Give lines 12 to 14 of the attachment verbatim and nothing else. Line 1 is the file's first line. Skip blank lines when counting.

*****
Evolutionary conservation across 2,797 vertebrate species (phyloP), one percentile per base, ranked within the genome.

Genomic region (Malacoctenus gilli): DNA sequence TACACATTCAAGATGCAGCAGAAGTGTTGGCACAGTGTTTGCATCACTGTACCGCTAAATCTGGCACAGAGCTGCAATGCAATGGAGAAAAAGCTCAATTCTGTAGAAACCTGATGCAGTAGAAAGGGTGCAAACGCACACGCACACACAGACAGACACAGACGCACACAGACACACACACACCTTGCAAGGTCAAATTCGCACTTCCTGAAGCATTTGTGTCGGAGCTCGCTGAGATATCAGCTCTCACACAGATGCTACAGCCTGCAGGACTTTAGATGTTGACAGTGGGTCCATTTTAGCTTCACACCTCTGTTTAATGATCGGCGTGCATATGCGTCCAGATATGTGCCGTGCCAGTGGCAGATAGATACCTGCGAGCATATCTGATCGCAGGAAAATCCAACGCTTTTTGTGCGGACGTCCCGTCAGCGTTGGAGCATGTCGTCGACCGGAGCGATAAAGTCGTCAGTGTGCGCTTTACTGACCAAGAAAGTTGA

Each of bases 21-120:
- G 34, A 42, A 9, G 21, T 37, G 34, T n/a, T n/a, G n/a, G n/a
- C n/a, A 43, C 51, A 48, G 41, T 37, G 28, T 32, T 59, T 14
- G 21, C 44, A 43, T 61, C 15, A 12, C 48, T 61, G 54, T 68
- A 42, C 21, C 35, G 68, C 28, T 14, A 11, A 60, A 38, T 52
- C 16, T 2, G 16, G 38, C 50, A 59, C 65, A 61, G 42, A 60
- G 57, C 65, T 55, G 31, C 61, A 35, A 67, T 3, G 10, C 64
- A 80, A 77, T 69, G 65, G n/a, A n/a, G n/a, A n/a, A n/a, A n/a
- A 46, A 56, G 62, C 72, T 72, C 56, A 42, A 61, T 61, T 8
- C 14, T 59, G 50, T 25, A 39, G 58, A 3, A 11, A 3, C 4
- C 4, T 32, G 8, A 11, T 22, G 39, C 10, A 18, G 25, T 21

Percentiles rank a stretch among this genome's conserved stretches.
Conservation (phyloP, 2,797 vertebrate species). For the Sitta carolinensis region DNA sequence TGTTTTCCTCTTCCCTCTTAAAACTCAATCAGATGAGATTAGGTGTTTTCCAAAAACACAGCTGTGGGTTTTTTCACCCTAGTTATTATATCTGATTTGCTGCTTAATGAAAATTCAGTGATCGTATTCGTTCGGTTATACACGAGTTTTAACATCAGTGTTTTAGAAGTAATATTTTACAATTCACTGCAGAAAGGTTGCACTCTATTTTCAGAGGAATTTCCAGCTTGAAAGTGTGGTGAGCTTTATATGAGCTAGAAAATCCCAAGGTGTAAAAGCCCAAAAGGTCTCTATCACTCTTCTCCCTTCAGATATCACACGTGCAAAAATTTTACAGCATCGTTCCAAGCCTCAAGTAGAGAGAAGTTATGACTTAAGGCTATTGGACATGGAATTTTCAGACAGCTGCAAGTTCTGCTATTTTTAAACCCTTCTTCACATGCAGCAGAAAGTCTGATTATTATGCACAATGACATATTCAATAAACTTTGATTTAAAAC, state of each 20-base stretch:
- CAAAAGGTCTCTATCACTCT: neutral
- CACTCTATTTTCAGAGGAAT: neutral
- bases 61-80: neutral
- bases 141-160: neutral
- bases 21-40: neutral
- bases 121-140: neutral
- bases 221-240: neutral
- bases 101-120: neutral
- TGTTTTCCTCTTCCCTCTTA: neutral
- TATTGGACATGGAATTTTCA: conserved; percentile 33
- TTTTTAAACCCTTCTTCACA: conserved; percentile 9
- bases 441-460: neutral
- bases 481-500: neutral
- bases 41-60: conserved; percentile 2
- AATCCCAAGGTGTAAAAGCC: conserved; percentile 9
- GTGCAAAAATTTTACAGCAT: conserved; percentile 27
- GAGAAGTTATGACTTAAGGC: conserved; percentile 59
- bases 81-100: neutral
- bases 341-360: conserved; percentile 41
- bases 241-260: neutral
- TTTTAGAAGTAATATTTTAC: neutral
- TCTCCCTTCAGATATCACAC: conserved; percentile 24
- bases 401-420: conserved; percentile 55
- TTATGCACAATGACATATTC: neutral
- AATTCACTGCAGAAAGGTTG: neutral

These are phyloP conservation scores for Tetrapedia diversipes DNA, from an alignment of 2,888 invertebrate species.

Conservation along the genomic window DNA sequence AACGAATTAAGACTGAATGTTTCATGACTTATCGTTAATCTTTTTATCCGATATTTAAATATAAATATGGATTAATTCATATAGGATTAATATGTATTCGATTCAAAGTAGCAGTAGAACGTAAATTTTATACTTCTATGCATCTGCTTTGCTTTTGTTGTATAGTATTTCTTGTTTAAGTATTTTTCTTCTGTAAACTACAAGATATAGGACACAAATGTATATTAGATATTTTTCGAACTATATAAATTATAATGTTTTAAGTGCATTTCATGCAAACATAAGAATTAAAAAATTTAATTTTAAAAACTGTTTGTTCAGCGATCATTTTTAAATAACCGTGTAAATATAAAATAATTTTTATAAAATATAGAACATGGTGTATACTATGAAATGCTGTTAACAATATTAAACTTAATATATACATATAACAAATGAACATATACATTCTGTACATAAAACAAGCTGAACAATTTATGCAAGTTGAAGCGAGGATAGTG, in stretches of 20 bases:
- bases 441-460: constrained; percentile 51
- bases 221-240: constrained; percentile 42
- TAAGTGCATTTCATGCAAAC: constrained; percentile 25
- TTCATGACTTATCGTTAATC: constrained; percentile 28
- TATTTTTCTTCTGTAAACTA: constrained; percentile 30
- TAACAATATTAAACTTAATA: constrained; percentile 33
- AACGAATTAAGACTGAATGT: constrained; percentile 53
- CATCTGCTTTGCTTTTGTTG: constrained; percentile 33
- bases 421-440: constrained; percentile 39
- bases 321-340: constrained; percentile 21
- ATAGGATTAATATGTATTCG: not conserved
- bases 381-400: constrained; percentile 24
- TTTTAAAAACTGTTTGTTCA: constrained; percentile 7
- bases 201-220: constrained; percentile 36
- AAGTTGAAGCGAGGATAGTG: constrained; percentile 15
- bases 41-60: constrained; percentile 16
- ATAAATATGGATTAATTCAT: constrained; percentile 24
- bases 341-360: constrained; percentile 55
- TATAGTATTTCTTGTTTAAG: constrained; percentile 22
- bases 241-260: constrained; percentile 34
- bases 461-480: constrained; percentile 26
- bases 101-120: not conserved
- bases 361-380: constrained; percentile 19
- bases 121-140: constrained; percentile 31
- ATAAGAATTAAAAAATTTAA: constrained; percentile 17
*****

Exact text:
- C 14, T 59, G 50, T 25, A 39, G 58, A 3, A 11, A 3, C 4
- C 4, T 32, G 8, A 11, T 22, G 39, C 10, A 18, G 25, T 21

Percentiles rank a stretch among this genome's conserved stretches.